It’s too early and cold in this part of the world for the plants to begin to emerge, but it’s still possible to do some plant identification as you stroll through wild spaces dreaming of the medicines you will soon be making.
You can identify many herbs from their dried stalks that persist all winter and trees and shrubs from their bark, twigs and other distinguishing features. Wildcrafters learn to identify their medicines from what they leave behind over the winter. In this way, you can determine the presence and numbers of herbs in a wild space and can decide if the location is good for harvesting. There are a few books available to help you identify wildflowers in the winter.
Here is a good one:
If you go to this site, you can preview the book before you decide to order it.
This website is an excellent resource on how to identify trees in the winter. When you get the eyes for it, you can scan a forest and know every tree that grows there just by their bark. If you are unsure of a tree, you can check out their twigs for verification.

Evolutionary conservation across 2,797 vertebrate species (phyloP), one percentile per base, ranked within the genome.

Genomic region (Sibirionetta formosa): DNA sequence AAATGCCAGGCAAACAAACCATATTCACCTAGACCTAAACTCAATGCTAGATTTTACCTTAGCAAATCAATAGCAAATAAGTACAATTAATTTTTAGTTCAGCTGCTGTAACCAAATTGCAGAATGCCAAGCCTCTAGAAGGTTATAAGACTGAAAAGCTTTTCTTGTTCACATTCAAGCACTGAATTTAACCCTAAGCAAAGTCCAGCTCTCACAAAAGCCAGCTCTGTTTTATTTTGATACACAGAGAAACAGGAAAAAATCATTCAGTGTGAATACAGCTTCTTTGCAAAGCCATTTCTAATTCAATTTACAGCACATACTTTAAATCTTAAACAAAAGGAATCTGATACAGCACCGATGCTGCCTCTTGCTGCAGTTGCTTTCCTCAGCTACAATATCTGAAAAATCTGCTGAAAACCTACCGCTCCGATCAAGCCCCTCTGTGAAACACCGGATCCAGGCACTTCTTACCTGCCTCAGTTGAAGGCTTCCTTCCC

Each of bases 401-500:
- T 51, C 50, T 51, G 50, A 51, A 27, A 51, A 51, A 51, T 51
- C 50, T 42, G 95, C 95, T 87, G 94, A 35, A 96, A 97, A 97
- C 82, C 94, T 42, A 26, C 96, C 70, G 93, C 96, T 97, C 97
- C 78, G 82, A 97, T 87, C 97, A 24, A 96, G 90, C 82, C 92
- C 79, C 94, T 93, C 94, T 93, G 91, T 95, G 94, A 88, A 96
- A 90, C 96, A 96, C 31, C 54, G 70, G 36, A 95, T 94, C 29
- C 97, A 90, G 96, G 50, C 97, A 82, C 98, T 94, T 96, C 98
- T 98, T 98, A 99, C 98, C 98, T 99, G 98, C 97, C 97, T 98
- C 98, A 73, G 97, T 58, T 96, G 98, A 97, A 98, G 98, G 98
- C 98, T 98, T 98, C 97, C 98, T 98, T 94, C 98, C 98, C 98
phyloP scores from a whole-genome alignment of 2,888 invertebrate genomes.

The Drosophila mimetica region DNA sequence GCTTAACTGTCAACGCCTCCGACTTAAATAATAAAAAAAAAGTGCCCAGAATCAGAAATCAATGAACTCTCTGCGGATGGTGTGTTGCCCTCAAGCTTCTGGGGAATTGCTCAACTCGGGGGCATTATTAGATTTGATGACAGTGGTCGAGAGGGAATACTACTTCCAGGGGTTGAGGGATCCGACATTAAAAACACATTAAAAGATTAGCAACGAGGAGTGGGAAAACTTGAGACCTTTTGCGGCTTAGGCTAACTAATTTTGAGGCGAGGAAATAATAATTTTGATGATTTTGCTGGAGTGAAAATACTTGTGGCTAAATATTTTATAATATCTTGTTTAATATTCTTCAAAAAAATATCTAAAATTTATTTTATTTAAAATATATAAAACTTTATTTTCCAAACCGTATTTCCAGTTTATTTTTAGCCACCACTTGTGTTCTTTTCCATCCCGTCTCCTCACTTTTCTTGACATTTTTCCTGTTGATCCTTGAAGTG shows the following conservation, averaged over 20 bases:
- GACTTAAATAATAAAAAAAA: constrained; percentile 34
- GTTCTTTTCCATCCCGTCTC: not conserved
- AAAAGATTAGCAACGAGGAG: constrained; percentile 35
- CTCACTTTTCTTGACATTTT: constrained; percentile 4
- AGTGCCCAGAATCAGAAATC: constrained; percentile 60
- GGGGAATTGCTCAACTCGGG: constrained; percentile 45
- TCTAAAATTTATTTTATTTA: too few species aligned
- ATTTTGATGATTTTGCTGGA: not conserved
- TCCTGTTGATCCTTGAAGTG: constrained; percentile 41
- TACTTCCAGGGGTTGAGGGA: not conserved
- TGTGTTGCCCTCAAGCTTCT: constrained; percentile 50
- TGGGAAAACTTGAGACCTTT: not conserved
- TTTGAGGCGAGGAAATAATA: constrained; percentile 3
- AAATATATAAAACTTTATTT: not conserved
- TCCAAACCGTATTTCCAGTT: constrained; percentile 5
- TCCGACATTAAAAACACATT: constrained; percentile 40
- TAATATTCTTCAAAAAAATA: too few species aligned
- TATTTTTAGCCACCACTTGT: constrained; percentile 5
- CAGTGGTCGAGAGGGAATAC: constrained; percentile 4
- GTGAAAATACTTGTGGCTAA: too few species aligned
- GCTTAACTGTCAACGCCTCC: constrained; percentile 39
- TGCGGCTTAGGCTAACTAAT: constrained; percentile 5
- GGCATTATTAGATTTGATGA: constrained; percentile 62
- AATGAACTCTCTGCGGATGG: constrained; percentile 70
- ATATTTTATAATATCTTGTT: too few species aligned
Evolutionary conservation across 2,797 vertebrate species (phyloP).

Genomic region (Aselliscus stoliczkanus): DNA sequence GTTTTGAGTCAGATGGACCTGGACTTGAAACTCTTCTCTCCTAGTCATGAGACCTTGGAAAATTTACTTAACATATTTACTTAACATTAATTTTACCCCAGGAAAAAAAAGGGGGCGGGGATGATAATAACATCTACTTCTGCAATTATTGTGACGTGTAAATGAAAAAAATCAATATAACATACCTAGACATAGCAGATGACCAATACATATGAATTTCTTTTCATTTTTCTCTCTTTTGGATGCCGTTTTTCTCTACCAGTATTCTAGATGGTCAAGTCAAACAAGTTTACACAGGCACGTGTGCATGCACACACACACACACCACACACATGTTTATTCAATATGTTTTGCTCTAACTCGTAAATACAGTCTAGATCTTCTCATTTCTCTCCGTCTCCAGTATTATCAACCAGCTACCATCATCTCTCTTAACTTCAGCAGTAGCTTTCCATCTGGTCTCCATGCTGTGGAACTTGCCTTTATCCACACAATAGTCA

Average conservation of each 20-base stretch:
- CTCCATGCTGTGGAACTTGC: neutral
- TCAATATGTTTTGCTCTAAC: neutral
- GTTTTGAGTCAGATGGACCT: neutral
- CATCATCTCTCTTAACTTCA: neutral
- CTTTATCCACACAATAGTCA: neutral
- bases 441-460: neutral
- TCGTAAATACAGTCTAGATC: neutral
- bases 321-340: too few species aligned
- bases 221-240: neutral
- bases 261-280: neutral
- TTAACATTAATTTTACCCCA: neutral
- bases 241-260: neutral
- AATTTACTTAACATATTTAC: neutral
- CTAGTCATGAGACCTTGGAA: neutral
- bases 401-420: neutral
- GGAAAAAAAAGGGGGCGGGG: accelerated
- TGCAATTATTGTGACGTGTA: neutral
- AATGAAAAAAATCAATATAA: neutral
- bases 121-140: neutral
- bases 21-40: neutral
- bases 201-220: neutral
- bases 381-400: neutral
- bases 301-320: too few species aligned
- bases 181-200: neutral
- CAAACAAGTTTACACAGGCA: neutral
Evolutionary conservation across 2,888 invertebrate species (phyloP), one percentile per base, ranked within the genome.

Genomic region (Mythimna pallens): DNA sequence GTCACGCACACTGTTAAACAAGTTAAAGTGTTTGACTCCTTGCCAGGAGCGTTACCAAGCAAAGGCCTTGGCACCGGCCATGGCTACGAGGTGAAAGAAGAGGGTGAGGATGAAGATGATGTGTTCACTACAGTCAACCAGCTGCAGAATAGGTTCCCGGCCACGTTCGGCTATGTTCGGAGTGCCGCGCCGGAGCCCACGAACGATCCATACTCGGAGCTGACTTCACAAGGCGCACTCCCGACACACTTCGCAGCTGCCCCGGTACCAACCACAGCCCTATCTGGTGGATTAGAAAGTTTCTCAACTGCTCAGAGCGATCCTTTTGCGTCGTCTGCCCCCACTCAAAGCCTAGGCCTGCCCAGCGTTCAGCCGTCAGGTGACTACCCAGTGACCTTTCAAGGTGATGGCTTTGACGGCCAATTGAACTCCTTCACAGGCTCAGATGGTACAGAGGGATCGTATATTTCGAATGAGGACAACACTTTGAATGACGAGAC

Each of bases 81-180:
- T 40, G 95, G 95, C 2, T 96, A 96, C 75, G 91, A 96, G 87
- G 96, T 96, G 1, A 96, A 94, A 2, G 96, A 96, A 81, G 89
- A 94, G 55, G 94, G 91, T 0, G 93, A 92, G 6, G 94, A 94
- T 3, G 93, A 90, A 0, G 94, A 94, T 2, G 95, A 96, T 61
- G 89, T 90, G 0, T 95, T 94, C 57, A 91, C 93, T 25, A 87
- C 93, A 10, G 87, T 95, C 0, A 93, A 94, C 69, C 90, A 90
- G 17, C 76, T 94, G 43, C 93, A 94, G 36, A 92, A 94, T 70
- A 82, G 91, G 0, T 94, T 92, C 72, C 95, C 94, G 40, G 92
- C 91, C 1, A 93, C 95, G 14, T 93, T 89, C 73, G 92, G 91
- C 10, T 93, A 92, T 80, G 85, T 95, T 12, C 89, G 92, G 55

If you want to learn the art of identifying plants and trees in the winter, start with confirming a few. Visit an area in the summer and take note of the plants that grow there. Study their physical characteristics closely. Then go back to that location again in the fall and then the winter. Keep doing this and add on a few plants at a time. If you come across some stalks in the winter that you think you can identify, make notes. Write down where the plant is growing and who you think it is. Go back to that place in the summer and see if you were right. Within a few years you’ll be amazed at how many plants you can ID in the winter just from dried out, brown stalks and shrivelled berries.
What follows are a few examples of easily recognizable herbs as they look in the winter. How many can you identify…let me know!